- Over-invest in communication: No one has ever been faulted for over-communication. Be realistic about the hiring and recruitment process but be positive. Consider highlighting how the organization has used lessons of the pandemic to improve its corporate culture, work environment, flexibility, and employee benefits.
- Retain the personal touch: Attracting the right candidates amid so much uncertainty includes finding creative opportunities to showcase your company culture, team dynamics, and opportunities for advancement.
- Find new ways to create connections: Never underestimate the power of relationship and networking. Relationships are critical. As organizations seek to rebound after the pandemic, they may be inclined to consider people who previously applied for a position or people who actively follow and interact with the organization on social platforms such as LinkedIn.
- Remember to be authentic: Build a career plan and make sure it incorporates your unique skills and values. Recognize that the new normal may not be so normal after all. Be flexible, be creative, but at the same time, be extremely focused on your game plan week-by-week and day-by-day. A calm but diligent approach to job-seeking will always produce better results than an erratic process, with many stops and starts. As human beings, we crave the familiar, especially after so much global upheaval. Creating a routine will help keep you calm and motivated.
- Invest in communication: Be deliberate and find ways to be as visible as you possibly can. Create a game plan for frequent communication and communicate with credibility and optimism. Consider incorporating short videos into your social media presence and your online portfolio.
- Manage yourself: Self-care during times of crisis or transition is vital to ensure you stay balanced and to feel and portray the best version of yourself. Incorporate mindful moments or relaxation and recharge moments during the day to remain focused and determined without feeling too overwhelmed. Staying balanced and make time for the people who are most important to you.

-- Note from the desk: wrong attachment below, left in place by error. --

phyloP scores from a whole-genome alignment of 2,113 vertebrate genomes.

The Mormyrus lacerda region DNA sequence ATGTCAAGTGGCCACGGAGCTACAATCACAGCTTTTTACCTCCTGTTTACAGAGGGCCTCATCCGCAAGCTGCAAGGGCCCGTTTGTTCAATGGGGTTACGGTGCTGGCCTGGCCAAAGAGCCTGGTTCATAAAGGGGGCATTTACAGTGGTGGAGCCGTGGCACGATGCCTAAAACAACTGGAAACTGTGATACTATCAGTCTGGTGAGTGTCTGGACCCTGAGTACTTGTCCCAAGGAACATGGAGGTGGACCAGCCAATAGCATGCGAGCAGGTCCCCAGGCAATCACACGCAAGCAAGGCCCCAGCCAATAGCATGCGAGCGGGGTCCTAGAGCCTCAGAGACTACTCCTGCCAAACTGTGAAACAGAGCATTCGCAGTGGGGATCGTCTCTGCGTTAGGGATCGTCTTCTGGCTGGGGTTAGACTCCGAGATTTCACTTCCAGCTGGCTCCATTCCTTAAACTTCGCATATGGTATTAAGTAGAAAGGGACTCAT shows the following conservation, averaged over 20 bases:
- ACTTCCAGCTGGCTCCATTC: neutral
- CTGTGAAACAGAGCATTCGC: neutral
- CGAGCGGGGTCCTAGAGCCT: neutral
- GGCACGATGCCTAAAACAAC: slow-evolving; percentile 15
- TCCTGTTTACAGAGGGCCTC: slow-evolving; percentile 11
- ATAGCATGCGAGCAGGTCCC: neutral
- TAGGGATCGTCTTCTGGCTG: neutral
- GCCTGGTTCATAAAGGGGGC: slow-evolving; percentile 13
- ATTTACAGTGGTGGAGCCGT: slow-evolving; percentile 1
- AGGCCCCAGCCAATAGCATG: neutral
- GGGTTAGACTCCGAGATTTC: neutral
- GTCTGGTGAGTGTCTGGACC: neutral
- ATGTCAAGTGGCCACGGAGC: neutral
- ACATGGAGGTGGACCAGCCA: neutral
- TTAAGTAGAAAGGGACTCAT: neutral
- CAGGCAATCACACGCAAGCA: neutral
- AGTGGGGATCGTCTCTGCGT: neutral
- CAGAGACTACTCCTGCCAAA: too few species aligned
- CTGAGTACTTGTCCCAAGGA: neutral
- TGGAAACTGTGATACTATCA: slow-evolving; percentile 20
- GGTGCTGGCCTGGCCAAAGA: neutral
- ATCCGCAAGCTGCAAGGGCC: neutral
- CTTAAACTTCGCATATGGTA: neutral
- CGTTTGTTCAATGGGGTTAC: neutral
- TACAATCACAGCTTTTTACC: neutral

Recruiters and job seekers both become the new frontline as the nation emerges from the crisis. The ultimate goal for both parties will remain the same. Job seekers want to work for an organization that aligns with their values and needs and embraces life/work balance. Human resource professionals want to attract and recruit talent who will easily assimilate and who will be committed to the organization and its mission.
We have an opportunity after this pandemic to take our collective experiences to make improvements in our world. Human resource professionals and their organizations should use these lessons to improve the recruitment process so that firms can better identify ideal candidates. Job seekers have an opportunity to find new ways to express and share their uniqueness. Together, we can reduce stress and improve the recruitment process to ensure a win-win outcome for the organization and the job seeker.
Joyce Weru is a Certified Executive Leadership Coach, Thought Leader, and the Founder of Rise Above Coaching. To learn more about her coaching programs visit her website.